Leverage multiples hardly budged in the first quarter. But that didn’t stop buyout professionals from paying significantly higher prices.
Industry-wide, the average purchase price multiple for LBOs of U.S. companies rose by about one full turn of EBITDA in the first quarter of 2010, compared with the fourth quarter of 2009, and more than half of the difference was paid for with equity, according to an analysis of data compiled by Standard & Poor’s Leveraged Commentary and Data.
It appears that sellers have been demanding higher prices given the upward trajectory of the economy. On the buy-side, competition is steep as LBO shops—having been all but dormant for the better part of two years—are itching to tap into their war chests before their investment periods come to a close.
Overall, the average purchase price multiple for U.S. companies in the first quarter stood at 8.8x EBITDA, up nearly a full turn from the 7.9x average of the fourth quarter of 2009. Average senior debt multiples, however, only increased to 3.3x EBITDA from 3.2x EBITDA, while subordinated debt levels faired just a bit better in the first quarter, coming in at 1.0x EBITDA compared to 0.7x EBITDA in the fourth quarter, according to S&P LCD.
Equity fueled the increase in purchase price multiples. In the first three months of 2010, LBO shops funded their deals with equity checks averaging 4.5x EBITDA, (45 percent of the total purchase price). In terms of multiples, that figure is up more than a half-turn from the fourth quarter’s average equity multiple of 3.8x EBITDA (though as a percentage it’s roughly on par with the fourth quarter’s 46 percent), according to S&P LCD.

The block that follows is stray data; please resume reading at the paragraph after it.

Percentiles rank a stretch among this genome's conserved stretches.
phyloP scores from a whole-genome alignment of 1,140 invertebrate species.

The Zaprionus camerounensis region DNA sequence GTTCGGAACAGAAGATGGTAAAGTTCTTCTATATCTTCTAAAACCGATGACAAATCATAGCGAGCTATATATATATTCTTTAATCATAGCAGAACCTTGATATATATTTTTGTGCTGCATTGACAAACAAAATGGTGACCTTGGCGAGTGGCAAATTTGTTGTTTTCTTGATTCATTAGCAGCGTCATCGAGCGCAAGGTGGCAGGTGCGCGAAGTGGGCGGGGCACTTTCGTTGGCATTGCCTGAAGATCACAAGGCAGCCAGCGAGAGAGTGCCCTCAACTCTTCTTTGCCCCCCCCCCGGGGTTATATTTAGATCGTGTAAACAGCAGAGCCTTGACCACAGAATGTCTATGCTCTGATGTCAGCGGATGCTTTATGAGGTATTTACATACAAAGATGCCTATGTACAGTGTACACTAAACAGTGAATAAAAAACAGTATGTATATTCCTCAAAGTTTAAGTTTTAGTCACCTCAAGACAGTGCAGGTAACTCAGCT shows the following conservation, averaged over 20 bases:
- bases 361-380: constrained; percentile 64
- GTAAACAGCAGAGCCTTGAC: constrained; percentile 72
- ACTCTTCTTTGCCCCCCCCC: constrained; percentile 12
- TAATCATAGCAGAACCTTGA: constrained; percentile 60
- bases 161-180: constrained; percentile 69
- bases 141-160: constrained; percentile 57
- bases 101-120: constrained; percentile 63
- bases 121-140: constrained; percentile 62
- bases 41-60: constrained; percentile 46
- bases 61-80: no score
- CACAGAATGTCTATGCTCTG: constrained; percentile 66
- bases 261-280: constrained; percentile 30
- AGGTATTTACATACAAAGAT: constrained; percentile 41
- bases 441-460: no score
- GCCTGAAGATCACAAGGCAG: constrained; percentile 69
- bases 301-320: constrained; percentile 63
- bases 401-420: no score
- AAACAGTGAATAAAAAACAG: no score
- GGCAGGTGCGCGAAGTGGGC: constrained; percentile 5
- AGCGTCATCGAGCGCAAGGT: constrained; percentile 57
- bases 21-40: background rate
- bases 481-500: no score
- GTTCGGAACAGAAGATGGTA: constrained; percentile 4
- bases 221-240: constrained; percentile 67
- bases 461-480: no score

Broken down by size, sponsors of large-market LBOs in the first quarter paid north of half a turn of EBITDA more for their investments than their mid-market brethren, according to the ratings agency’s data.
Firms that acquired large market companies (those with EBITDA of more than $50 million) in the first quarter, paid an average purchase price multiple of 9.1x EBITDA, while their mid-market counterparts paid an average of 8.5x EBITDA for companies with EBITDA of less than $50 million. (Note: S&P LCD did not release fourth-quarter breakdowns by market size due to a limited number of observations during that period.)
Multiples of senior debt were higher at the large market (3.8x EBITDA) compared to the mid-market (2.7x EBITDA). But large market practitioners were still forced to invest more equity per transaction (50 percent) compared to those in the mid-market (40 percent).